Malaysian businesses need to plug their data leaks

  • Technology
  • Thursday, 19 Jul 2012

PETALING JAYA: Most Malaysian companies are wrestling with various issues concerning their business information and other electronic data, according to a study by a security software vendor.

Symantec Corp said the survey revealed that 98% of the businesses have had confidential information inadvertently exposed outside of the company during the past year.

Also, about 46% of the companies have experienced compliance failures related to business information during the same period.

According to the study, local businesses have experienced various forms of data loss, as well. These were caused by a variety of factors, including human error, hardware failure, and network security breaches that were due to lost or stolen devices.

“Businesses can address these challenges by taking proactive steps to build an information-centric IT model to protect their valuable data (and do so) cost effectively,” said Nigel Tan, Symantec’s principal consultant for Asia South.

What can also help is if companies start separating non-essential data from valuable business information.

The extraneous data makes it even more difficult for companies to organise and stay on top of their growing information pile. This is a key issue for 30% of the businesses that were surveyed.

“Many clients we speak to are struggling to sort through massive amounts of data and keep everything, which is not an efficient use of resources,” Tan said.

Digital information makes up 50% of an organisation’s total value, according to Symantec.

“In Malaysia the rapid growth of digital information is inevitable, with several national initiatives by the Government, including the Digital Malaysia programme, that aim to advance us towards a developed digital economy by 2020,” said Alex Ong, country director of Symantec Malaysia.

“While organisations in the digital economy can leverage on the information they generate everyday to better serve customers and increase productivity, the same information can be a major liability if not properly protected and managed,” Ong said.


Tan said the survey showed that while large enterprises, as well as small and medium companies in Malaysia place a high value on their business information, they still struggle to protect that information effectively.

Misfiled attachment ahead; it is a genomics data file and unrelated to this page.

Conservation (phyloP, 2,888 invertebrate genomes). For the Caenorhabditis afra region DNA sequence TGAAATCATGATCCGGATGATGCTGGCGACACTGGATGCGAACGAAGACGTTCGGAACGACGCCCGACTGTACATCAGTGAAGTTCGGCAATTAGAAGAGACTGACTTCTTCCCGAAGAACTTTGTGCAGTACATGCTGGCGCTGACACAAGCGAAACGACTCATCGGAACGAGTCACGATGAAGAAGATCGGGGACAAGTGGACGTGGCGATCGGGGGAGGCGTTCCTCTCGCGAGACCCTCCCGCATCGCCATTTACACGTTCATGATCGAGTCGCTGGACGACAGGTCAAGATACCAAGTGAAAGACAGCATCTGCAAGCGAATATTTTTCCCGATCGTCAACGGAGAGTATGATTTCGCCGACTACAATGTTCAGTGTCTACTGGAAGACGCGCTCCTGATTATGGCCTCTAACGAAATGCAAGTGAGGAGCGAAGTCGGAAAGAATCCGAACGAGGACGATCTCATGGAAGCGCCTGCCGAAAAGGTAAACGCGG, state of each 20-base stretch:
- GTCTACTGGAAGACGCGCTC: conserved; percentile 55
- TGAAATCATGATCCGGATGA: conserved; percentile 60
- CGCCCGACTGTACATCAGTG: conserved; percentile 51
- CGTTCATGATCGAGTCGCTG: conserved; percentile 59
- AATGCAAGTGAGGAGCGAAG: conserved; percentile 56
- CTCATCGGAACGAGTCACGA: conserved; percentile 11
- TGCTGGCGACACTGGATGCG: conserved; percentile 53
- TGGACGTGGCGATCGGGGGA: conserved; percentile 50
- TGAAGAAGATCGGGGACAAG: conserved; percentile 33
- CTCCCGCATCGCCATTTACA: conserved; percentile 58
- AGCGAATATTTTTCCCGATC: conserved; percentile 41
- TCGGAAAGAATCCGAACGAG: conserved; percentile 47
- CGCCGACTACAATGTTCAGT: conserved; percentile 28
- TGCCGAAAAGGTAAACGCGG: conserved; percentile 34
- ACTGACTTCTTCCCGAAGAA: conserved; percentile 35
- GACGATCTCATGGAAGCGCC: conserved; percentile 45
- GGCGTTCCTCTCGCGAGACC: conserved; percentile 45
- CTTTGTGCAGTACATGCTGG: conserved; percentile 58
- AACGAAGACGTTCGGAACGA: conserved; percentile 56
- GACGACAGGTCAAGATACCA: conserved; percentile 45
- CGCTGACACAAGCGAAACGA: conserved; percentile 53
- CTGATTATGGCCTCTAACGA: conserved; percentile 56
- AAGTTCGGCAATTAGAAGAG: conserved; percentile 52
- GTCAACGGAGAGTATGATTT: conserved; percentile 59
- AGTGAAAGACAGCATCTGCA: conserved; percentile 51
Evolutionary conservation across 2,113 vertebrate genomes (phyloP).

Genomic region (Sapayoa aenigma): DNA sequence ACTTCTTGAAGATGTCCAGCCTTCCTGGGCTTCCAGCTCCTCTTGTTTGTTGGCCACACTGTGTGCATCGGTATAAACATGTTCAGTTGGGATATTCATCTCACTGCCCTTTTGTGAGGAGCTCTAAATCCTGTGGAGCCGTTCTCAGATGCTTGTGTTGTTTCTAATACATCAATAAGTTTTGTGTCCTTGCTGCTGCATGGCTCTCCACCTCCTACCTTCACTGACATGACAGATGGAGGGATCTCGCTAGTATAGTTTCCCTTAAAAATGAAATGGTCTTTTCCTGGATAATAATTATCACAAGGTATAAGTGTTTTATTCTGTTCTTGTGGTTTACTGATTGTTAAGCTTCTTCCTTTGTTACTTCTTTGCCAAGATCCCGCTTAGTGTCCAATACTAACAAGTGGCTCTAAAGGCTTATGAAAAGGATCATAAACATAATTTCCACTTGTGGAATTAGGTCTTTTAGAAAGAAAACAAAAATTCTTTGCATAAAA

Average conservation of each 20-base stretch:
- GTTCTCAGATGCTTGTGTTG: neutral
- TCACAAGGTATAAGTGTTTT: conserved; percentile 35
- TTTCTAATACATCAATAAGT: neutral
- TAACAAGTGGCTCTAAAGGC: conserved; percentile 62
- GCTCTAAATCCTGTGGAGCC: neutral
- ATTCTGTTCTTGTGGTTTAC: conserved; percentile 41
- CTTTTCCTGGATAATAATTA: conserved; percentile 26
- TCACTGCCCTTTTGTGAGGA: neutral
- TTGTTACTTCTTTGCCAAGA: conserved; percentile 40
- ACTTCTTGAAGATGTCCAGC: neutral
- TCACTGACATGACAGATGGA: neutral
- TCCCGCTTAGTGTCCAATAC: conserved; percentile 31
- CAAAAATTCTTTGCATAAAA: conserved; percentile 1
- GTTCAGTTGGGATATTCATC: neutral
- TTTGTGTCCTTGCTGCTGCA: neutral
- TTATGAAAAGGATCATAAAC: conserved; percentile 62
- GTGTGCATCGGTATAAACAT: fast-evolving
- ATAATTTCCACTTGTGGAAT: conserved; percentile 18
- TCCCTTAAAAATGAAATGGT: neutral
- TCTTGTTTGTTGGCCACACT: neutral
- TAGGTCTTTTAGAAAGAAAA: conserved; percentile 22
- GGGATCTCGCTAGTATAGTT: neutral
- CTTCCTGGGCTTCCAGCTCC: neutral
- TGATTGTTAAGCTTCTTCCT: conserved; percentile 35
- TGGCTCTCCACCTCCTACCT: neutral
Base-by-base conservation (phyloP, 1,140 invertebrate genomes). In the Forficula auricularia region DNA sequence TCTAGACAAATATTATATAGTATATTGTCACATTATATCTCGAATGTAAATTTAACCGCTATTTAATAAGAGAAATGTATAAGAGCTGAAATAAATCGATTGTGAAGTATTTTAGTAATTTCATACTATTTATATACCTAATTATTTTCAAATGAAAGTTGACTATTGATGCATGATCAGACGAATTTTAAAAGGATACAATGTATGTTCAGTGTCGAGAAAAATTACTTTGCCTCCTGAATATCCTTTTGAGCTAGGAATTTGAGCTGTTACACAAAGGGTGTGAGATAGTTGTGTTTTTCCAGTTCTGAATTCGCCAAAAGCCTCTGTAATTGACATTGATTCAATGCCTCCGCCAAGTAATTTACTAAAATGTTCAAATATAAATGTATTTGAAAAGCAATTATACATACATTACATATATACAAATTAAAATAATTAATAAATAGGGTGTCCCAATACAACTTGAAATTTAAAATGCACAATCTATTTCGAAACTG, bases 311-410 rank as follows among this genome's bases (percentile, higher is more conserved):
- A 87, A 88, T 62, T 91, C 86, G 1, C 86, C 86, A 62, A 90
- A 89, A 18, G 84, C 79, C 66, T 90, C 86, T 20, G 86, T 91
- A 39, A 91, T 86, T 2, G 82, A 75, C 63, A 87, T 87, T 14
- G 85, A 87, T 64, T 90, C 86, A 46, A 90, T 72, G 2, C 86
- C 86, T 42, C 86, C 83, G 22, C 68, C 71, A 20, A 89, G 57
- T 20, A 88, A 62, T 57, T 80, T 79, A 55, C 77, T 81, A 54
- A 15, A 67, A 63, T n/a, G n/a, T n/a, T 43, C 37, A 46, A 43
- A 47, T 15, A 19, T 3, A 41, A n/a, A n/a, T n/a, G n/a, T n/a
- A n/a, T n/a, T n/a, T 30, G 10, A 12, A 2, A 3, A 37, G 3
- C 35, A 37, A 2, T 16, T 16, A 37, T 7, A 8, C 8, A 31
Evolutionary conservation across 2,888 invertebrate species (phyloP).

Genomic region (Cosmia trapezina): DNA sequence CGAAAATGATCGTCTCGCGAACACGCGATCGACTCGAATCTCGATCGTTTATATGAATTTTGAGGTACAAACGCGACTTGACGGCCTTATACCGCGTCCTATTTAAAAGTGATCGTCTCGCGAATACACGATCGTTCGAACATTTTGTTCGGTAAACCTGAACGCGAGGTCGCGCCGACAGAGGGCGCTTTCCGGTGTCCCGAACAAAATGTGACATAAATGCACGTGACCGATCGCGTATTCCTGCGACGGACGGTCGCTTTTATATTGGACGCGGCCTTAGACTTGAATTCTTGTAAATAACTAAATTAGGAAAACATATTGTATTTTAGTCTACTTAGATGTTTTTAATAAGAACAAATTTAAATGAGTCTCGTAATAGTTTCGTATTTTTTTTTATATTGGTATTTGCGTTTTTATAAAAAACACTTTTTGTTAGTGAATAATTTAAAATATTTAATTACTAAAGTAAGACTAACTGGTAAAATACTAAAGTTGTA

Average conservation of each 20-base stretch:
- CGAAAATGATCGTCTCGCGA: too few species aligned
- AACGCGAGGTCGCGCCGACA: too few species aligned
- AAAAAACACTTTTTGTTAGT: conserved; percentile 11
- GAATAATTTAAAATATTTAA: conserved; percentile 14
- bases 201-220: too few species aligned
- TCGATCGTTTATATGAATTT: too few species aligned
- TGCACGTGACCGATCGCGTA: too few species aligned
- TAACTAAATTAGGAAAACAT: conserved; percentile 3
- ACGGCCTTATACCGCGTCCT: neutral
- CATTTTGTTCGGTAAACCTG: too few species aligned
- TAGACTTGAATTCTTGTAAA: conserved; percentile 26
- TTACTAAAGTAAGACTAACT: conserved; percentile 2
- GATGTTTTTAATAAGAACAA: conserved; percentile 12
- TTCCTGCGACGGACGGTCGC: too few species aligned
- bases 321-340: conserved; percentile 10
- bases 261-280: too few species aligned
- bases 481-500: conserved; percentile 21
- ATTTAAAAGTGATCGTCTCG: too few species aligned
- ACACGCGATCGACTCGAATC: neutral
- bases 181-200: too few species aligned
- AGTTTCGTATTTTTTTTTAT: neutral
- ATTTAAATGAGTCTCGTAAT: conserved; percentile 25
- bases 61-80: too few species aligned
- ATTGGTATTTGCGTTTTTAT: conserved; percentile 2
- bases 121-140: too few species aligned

He had several tips for businesses looking to address their information issues, which include focusing on the information, and not devices or the datacentre.

“With bring-your-own-device and cloud-computing trends, information is no longer within the four walls of the company premises so it is important to not get fixated on the physical aspects of how the data is accessed,” Tan said.

He said it is also important for companies to be consistent with their policies regarding their business information.

“Consistency is key for information policies because this will enable the organisations to enforce the policies wherever their data is located, be it in physical environments or the cloud,” he said.

To future proof itself, a flexible infrastructure to support continued data growth is also crucial for an organisation, he added.

ReRez Research was commissioned by Symantec to conduct the survey in February and March, among companies that had five to more than 5,000 employees.

Business and IT executives at 4,506 organisations in 36 countries were surveyed. In Malaysia, there were 100 responses. To read the full report, go to

According to the survey, information costs businesses worldwide about US$1.1 trillion (RM3 trillion) annually, and the total size of information stored globally today by all businesses is 2.2 zettabytes.

If a single sheet of paper stored just 10 kilobytes of data, the stack of paper sheets holding 2.2 zettabytes would be 374 miles tall, or as tall as 1,287 Empire State buildings.

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